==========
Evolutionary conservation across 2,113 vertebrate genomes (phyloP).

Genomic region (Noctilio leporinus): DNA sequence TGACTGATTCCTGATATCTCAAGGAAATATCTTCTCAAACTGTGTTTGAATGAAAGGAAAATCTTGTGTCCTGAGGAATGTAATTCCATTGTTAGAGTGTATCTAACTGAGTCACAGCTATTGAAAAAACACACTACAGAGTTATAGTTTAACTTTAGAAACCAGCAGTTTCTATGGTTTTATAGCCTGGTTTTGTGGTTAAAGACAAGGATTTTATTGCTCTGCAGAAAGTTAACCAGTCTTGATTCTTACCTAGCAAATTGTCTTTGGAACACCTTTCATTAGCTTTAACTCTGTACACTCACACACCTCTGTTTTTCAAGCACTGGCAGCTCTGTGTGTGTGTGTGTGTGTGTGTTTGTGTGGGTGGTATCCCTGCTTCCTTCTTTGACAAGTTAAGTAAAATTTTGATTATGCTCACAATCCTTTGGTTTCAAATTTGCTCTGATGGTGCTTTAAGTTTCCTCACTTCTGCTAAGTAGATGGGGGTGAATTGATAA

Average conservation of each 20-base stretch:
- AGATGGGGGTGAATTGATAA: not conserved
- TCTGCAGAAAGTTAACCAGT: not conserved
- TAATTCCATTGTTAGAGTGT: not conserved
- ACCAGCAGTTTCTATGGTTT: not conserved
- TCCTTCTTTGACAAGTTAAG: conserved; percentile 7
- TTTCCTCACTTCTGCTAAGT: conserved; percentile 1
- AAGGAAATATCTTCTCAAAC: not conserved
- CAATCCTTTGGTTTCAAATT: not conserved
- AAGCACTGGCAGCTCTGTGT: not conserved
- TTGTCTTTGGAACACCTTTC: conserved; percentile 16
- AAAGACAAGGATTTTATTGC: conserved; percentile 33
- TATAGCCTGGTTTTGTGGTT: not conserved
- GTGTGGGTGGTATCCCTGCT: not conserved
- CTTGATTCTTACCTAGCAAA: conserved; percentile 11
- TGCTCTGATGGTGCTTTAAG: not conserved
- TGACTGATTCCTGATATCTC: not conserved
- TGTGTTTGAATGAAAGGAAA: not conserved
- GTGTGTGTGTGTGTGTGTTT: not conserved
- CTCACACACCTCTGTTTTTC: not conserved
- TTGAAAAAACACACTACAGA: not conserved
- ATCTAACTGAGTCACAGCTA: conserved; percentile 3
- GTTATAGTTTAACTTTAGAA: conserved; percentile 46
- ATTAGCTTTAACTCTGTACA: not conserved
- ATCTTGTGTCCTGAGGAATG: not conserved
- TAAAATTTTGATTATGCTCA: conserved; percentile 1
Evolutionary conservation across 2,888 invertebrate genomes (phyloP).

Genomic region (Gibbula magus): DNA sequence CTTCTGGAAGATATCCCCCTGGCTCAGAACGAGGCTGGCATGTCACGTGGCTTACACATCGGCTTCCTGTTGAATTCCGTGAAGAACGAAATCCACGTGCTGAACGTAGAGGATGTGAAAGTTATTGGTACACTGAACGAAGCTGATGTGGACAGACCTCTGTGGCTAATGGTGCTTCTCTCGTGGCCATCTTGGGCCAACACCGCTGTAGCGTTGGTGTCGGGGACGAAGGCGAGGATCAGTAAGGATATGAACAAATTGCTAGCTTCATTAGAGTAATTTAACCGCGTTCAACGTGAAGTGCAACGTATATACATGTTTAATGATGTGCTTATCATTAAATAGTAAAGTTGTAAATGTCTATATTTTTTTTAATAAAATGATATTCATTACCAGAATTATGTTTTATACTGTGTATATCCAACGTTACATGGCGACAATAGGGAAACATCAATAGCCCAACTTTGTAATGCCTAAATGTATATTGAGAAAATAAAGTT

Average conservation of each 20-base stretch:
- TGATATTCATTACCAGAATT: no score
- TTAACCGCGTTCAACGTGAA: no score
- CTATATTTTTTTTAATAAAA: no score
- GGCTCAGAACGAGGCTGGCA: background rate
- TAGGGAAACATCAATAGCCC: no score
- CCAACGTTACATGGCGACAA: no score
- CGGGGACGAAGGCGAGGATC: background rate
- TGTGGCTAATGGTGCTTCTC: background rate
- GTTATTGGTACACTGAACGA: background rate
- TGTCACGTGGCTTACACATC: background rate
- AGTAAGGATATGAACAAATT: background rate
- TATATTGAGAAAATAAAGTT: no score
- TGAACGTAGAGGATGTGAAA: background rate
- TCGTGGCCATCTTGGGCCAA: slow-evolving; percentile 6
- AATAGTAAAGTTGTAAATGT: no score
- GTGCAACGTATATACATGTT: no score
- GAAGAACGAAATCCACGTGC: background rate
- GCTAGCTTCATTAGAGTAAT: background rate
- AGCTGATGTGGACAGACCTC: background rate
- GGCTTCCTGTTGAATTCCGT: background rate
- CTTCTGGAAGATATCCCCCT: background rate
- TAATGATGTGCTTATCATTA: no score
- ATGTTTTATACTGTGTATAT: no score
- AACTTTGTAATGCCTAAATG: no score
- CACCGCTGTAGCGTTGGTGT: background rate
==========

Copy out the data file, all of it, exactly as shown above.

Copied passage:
Evolutionary conservation across 2,113 vertebrate genomes (phyloP).

Genomic region (Noctilio leporinus): DNA sequence TGACTGATTCCTGATATCTCAAGGAAATATCTTCTCAAACTGTGTTTGAATGAAAGGAAAATCTTGTGTCCTGAGGAATGTAATTCCATTGTTAGAGTGTATCTAACTGAGTCACAGCTATTGAAAAAACACACTACAGAGTTATAGTTTAACTTTAGAAACCAGCAGTTTCTATGGTTTTATAGCCTGGTTTTGTGGTTAAAGACAAGGATTTTATTGCTCTGCAGAAAGTTAACCAGTCTTGATTCTTACCTAGCAAATTGTCTTTGGAACACCTTTCATTAGCTTTAACTCTGTACACTCACACACCTCTGTTTTTCAAGCACTGGCAGCTCTGTGTGTGTGTGTGTGTGTGTGTTTGTGTGGGTGGTATCCCTGCTTCCTTCTTTGACAAGTTAAGTAAAATTTTGATTATGCTCACAATCCTTTGGTTTCAAATTTGCTCTGATGGTGCTTTAAGTTTCCTCACTTCTGCTAAGTAGATGGGGGTGAATTGATAA

Average conservation of each 20-base stretch:
- AGATGGGGGTGAATTGATAA: not conserved
- TCTGCAGAAAGTTAACCAGT: not conserved
- TAATTCCATTGTTAGAGTGT: not conserved
- ACCAGCAGTTTCTATGGTTT: not conserved
- TCCTTCTTTGACAAGTTAAG: conserved; percentile 7
- TTTCCTCACTTCTGCTAAGT: conserved; percentile 1
- AAGGAAATATCTTCTCAAAC: not conserved
- CAATCCTTTGGTTTCAAATT: not conserved
- AAGCACTGGCAGCTCTGTGT: not conserved
- TTGTCTTTGGAACACCTTTC: conserved; percentile 16
- AAAGACAAGGATTTTATTGC: conserved; percentile 33
- TATAGCCTGGTTTTGTGGTT: not conserved
- GTGTGGGTGGTATCCCTGCT: not conserved
- CTTGATTCTTACCTAGCAAA: conserved; percentile 11
- TGCTCTGATGGTGCTTTAAG: not conserved
- TGACTGATTCCTGATATCTC: not conserved
- TGTGTTTGAATGAAAGGAAA: not conserved
- GTGTGTGTGTGTGTGTGTTT: not conserved
- CTCACACACCTCTGTTTTTC: not conserved
- TTGAAAAAACACACTACAGA: not conserved
- ATCTAACTGAGTCACAGCTA: conserved; percentile 3
- GTTATAGTTTAACTTTAGAA: conserved; percentile 46
- ATTAGCTTTAACTCTGTACA: not conserved
- ATCTTGTGTCCTGAGGAATG: not conserved
- TAAAATTTTGATTATGCTCA: conserved; percentile 1
Evolutionary conservation across 2,888 invertebrate genomes (phyloP).

Genomic region (Gibbula magus): DNA sequence CTTCTGGAAGATATCCCCCTGGCTCAGAACGAGGCTGGCATGTCACGTGGCTTACACATCGGCTTCCTGTTGAATTCCGTGAAGAACGAAATCCACGTGCTGAACGTAGAGGATGTGAAAGTTATTGGTACACTGAACGAAGCTGATGTGGACAGACCTCTGTGGCTAATGGTGCTTCTCTCGTGGCCATCTTGGGCCAACACCGCTGTAGCGTTGGTGTCGGGGACGAAGGCGAGGATCAGTAAGGATATGAACAAATTGCTAGCTTCATTAGAGTAATTTAACCGCGTTCAACGTGAAGTGCAACGTATATACATGTTTAATGATGTGCTTATCATTAAATAGTAAAGTTGTAAATGTCTATATTTTTTTTAATAAAATGATATTCATTACCAGAATTATGTTTTATACTGTGTATATCCAACGTTACATGGCGACAATAGGGAAACATCAATAGCCCAACTTTGTAATGCCTAAATGTATATTGAGAAAATAAAGTT

Average conservation of each 20-base stretch:
- TGATATTCATTACCAGAATT: no score
- TTAACCGCGTTCAACGTGAA: no score
- CTATATTTTTTTTAATAAAA: no score
- GGCTCAGAACGAGGCTGGCA: background rate
- TAGGGAAACATCAATAGCCC: no score
- CCAACGTTACATGGCGACAA: no score
- CGGGGACGAAGGCGAGGATC: background rate
- TGTGGCTAATGGTGCTTCTC: background rate
- GTTATTGGTACACTGAACGA: background rate
- TGTCACGTGGCTTACACATC: background rate
- AGTAAGGATATGAACAAATT: background rate
- TATATTGAGAAAATAAAGTT: no score
- TGAACGTAGAGGATGTGAAA: background rate
- TCGTGGCCATCTTGGGCCAA: slow-evolving; percentile 6
- AATAGTAAAGTTGTAAATGT: no score
- GTGCAACGTATATACATGTT: no score
- GAAGAACGAAATCCACGTGC: background rate
- GCTAGCTTCATTAGAGTAAT: background rate
- AGCTGATGTGGACAGACCTC: background rate
- GGCTTCCTGTTGAATTCCGT: background rate
- CTTCTGGAAGATATCCCCCT: background rate
- TAATGATGTGCTTATCATTA: no score
- ATGTTTTATACTGTGTATAT: no score
- AACTTTGTAATGCCTAAATG: no score
- CACCGCTGTAGCGTTGGTGT: background rate